Thinking outside the lunch box

Coffee, cake and bring your credit card plan marketing, whereby goods are offered for sale at a social event, was pioneered by the Tupperware company in the 1950s and is today used to push wares from vitamins to lingerie.

Coffee, cake and bring your credit card plan marketing, whereby goods are offered for sale at a social event, was pioneered by the Tupperware company in the 1950s and is today used to push wares from vitamins to lingerie.

Thousands of Australians work in the sector - but how are they doing with their in-home presentations and catalogues? Is party planning a nice little earner, or an express way to lose friends and alienate acquaintances when you lean on them to buy your wares?

So far, it's been the former, says Katherine Shaw, 33, who in June became a party plan consultant for sex toys and lingerie vendor April Nites.

A former teacher's aide, the Penrith mother of two was looking for a way to augment her diesel mechanic partner Shane's wages, which didn't involve arranging childcare for their two-year-old daughter, Charlotte.

The flexible hours and low start-up costs prompted her to try her hand. Tupperware was considered at first but rejected.

"It didn't suit my personality and there are so many people doing it ...I thought, 'What else is there?"' Shaw says.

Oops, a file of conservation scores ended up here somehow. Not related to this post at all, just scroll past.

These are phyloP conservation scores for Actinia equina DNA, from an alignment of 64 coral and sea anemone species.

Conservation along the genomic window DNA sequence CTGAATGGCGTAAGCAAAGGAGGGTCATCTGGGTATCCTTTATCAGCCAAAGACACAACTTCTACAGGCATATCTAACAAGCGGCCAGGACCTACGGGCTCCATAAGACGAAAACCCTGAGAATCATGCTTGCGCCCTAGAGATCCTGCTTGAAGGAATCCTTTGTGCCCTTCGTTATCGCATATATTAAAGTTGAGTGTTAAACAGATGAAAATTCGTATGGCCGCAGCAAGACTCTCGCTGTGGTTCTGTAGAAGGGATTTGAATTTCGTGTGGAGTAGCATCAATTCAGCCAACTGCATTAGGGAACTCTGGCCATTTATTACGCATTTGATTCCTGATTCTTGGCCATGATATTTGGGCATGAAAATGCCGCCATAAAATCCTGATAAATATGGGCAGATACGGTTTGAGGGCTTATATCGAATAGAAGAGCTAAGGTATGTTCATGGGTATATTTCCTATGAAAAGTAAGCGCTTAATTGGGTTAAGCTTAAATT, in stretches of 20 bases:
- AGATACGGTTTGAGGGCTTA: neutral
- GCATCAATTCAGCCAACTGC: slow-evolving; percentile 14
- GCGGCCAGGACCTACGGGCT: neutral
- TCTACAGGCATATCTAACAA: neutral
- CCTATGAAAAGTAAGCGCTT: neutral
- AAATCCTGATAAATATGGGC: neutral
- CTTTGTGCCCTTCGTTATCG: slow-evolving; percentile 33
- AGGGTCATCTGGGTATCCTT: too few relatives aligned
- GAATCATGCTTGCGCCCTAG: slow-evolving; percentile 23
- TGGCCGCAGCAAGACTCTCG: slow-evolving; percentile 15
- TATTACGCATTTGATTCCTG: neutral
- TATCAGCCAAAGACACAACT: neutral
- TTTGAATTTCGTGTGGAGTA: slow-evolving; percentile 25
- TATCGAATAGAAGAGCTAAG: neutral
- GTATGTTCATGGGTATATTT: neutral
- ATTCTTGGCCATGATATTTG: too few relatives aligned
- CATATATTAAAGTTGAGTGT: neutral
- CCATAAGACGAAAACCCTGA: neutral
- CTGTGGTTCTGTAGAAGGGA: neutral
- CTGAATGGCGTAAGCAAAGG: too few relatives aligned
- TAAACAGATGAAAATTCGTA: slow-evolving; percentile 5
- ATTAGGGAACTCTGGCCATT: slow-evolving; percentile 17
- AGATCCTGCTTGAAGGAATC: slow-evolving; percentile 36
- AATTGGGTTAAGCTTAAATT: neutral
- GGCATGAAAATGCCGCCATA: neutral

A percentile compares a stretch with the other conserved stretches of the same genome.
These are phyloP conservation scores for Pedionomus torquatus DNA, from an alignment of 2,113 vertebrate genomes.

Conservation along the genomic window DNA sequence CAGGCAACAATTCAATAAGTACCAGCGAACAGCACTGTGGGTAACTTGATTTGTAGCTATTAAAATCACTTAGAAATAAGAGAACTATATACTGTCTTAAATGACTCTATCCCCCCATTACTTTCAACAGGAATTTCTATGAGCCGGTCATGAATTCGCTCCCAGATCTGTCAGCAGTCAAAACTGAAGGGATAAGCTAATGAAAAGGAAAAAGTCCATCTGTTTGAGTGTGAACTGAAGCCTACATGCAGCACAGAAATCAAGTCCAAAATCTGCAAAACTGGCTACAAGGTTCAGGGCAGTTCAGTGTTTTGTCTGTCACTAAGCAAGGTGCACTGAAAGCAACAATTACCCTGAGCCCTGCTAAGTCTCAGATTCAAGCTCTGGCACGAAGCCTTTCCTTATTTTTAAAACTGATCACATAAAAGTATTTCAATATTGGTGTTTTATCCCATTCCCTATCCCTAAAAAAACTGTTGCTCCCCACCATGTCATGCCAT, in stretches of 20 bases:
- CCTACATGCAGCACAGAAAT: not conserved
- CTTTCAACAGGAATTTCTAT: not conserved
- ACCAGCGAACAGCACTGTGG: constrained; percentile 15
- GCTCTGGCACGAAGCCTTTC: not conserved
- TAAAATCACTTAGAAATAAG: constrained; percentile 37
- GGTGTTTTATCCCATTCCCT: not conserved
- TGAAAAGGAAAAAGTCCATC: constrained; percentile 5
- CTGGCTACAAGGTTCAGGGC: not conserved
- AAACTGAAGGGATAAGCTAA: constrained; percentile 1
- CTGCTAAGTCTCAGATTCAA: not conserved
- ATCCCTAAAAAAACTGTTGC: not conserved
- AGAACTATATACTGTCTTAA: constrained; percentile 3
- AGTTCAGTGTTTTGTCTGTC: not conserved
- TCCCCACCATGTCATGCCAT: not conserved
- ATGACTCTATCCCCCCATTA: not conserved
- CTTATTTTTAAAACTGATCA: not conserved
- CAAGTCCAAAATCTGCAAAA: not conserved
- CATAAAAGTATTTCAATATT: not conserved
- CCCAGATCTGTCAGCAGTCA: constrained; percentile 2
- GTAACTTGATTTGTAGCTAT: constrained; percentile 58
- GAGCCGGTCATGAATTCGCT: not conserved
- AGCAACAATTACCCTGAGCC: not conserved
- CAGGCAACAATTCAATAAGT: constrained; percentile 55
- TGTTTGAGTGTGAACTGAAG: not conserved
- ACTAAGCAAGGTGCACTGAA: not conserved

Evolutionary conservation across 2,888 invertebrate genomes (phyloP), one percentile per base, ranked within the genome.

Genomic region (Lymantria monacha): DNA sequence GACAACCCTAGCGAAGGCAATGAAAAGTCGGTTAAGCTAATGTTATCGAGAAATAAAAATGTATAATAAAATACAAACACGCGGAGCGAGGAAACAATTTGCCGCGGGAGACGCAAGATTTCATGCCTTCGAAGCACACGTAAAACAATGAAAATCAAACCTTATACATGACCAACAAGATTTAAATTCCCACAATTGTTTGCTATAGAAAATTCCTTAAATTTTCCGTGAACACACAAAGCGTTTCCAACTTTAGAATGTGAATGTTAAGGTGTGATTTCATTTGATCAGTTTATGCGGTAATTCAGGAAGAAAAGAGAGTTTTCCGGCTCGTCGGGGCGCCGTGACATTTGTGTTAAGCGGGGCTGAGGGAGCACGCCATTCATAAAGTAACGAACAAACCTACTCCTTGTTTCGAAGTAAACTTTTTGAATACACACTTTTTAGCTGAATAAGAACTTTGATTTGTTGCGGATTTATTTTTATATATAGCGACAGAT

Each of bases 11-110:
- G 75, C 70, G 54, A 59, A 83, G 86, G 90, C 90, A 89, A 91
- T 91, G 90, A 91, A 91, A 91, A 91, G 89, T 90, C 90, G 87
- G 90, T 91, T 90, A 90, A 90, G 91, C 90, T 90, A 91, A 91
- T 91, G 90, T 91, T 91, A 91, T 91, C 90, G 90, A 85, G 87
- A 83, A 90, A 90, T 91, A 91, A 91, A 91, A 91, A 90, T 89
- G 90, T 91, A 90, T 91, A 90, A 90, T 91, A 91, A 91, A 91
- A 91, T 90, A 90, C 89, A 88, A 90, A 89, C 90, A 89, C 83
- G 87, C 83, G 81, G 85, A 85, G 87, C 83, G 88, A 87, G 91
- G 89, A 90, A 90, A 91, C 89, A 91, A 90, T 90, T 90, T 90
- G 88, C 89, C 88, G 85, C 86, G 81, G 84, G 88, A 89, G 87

She chose April Nites because of the help it offered rookies to organise parties. About half her events have come via company leads. Family and friends have also been happy to host, Shaw says - apart from one relative who baulked at the idea of a risque in-home demo.

Consultants must buy a demonstration kit for $400, which can be paid for in instalments. Shaw has averaged one party a week since taking delivery of hers. On commission of 20 per cent, she's pocketed about $165 an event, for between three and five hours work.

Limiting her catchment to an hour's drive from her home has kept a lid on travel costs and made it practical to hand-deliver rather than post clients their discreetly wrapped purchases.

While no substitute for a full-time job, it's a good top-up, which covers extras for her children and provides an opportunity to get out of the house, Shaw says. Her sentiments are shared by many other stay-at-home mothers. Party planning is a predominantly female domain, on both the buying and the selling side - "come over for wine and cheese and we can look at plastic containers together", said no man ever - and more than 80 per cent of consultants are women.

Less than 5 per cent do it full time.

Globally, the direct sales sector, which also encompasses network marketing and catalogue merchants, such as Avon, was worth more than $147 billion in 2011.

In Australia, direct sales consultants make about 2 million home visits a month, and generate average annual sales of $2200 each, according to the Direct Selling Association of Australia.

Most women get into the game after going to a party and falling in love with the products, according to Lyndsey Baigent, a consultant to the party plan industry.

Low set-up costs - they range from $99 to about $2500 for some jewellery and clothing businesses - make it easy to enter and exit the market. The churn rate is high, with many consultants dropping out within weeks.